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Letter from the Editor: Four years of Hofstra Melancholy

By Ryan Broderick, Editor-in-Chief

It's a campus without an identity, a glorified commuter school, run like a shopping mall. We go to a little school with a quirky history, a frustrating present and a murky future.

It's a campus of contradictions. A beautiful arboretum on one side of the highway, a dysfunctional 80s architecture nightmare on the other. A strip of bodegas and shamefully destitute neighborhoods with clusters of satellite bars to the west. Desolate commercial nothingness to the east.

But this has been my home, this inane circus of Long Island nepotism and mindless departmentalism. And barring any sort of Hofstra-typical paperwork error, I'll be graduating on the 22nd.

That makes this my last editorial.

Hofstra's a lovely place some days. When the sun sets over south campus' orange foliage in September, there's a sense of boundless optimism. For upperclassmen, there are tiny, gorgeous moments in the fall, full of strong drinks, deprecating laughter and old war stories. And there are those spring mornings, after a large cup of coffee, in the lazy early sun, walking to class. It's the quiet and beautiful limbo that comes to mind when I think about my time here. Which is fitting because college is limbo. It's not the real world, but it's not high school either.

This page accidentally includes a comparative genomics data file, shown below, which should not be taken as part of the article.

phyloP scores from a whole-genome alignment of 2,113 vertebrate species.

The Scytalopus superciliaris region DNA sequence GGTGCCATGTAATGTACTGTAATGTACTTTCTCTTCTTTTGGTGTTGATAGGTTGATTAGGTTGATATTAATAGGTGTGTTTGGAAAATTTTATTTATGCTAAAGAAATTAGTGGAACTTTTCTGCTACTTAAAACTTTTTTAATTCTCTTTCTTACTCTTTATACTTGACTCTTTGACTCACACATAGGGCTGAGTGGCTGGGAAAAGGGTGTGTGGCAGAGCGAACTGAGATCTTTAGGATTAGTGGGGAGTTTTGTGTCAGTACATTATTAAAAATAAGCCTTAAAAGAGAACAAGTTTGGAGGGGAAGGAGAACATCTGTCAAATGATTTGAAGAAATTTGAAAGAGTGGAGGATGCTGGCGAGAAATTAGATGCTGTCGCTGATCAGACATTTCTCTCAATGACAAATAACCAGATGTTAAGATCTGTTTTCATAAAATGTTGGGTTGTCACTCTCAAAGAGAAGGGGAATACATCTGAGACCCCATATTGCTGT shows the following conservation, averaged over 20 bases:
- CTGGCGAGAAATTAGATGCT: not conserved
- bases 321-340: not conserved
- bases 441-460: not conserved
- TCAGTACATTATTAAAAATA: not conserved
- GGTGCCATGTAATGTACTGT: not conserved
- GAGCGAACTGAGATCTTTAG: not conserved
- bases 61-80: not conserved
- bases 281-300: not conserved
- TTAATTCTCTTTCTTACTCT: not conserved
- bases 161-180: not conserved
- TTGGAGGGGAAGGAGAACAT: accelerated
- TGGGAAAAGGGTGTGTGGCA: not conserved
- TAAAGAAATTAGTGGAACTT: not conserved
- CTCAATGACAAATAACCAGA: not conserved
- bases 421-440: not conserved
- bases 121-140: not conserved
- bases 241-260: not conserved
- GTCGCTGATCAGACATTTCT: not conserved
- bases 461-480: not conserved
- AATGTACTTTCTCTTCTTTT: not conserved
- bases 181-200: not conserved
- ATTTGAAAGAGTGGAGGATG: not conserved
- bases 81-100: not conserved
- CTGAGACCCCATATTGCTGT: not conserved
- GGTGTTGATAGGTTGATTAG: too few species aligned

Well, The Netherlands is a glorified high school, but anyways.

I came to Hofstra after four years at an all-boys Catholic prep school. I applied to schools without much thought, mostly because I knew I wanted to write and I wanted to live in New York, but other than that I didn't really care. I received financial aid from Ithaca and Hofstra--Hofstra was closer to New York City. So I chased a boyhood dream of being Spiderman and tried to get as close to the city as I could on my budget and GPA.